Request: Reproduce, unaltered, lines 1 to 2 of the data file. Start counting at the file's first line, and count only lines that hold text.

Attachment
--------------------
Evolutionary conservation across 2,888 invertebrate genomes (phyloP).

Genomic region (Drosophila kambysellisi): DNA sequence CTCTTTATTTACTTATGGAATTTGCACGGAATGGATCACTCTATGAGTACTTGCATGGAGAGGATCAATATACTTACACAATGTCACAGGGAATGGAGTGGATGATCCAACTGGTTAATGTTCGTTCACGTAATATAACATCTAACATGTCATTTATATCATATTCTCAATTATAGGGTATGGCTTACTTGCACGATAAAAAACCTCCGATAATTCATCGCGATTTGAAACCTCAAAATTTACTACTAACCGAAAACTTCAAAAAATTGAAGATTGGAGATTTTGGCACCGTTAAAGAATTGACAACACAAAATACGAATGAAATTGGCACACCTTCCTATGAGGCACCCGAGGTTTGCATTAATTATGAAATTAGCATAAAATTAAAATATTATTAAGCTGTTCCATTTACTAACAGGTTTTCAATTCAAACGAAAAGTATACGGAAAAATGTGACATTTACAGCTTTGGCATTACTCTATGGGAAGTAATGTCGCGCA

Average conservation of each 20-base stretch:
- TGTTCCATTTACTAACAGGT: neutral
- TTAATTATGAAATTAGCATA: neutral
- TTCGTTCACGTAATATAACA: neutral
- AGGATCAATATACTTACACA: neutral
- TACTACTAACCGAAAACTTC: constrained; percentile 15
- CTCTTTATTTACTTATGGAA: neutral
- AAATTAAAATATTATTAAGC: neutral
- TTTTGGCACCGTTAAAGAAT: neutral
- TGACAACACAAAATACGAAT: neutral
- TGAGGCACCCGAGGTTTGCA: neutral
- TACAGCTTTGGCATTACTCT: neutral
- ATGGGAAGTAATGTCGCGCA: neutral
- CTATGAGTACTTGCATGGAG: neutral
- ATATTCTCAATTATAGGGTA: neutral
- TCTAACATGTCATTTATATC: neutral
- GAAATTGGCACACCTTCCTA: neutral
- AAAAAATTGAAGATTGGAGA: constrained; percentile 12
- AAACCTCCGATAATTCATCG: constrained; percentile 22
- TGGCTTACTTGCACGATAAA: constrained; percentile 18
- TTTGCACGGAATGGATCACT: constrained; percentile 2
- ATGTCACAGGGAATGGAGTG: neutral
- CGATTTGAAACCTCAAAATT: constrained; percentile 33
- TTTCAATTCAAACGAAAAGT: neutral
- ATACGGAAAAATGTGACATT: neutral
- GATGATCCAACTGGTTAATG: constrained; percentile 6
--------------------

Evolutionary conservation across 2,888 invertebrate genomes (phyloP).

Genomic region (Drosophila kambysellisi): DNA sequence CTCTTTATTTACTTATGGAATTTGCACGGAATGGATCACTCTATGAGTACTTGCATGGAGAGGATCAATATACTTACACAATGTCACAGGGAATGGAGTGGATGATCCAACTGGTTAATGTTCGTTCACGTAATATAACATCTAACATGTCATTTATATCATATTCTCAATTATAGGGTATGGCTTACTTGCACGATAAAAAACCTCCGATAATTCATCGCGATTTGAAACCTCAAAATTTACTACTAACCGAAAACTTCAAAAAATTGAAGATTGGAGATTTTGGCACCGTTAAAGAATTGACAACACAAAATACGAATGAAATTGGCACACCTTCCTATGAGGCACCCGAGGTTTGCATTAATTATGAAATTAGCATAAAATTAAAATATTATTAAGCTGTTCCATTTACTAACAGGTTTTCAATTCAAACGAAAAGTATACGGAAAAATGTGACATTTACAGCTTTGGCATTACTCTATGGGAAGTAATGTCGCGCA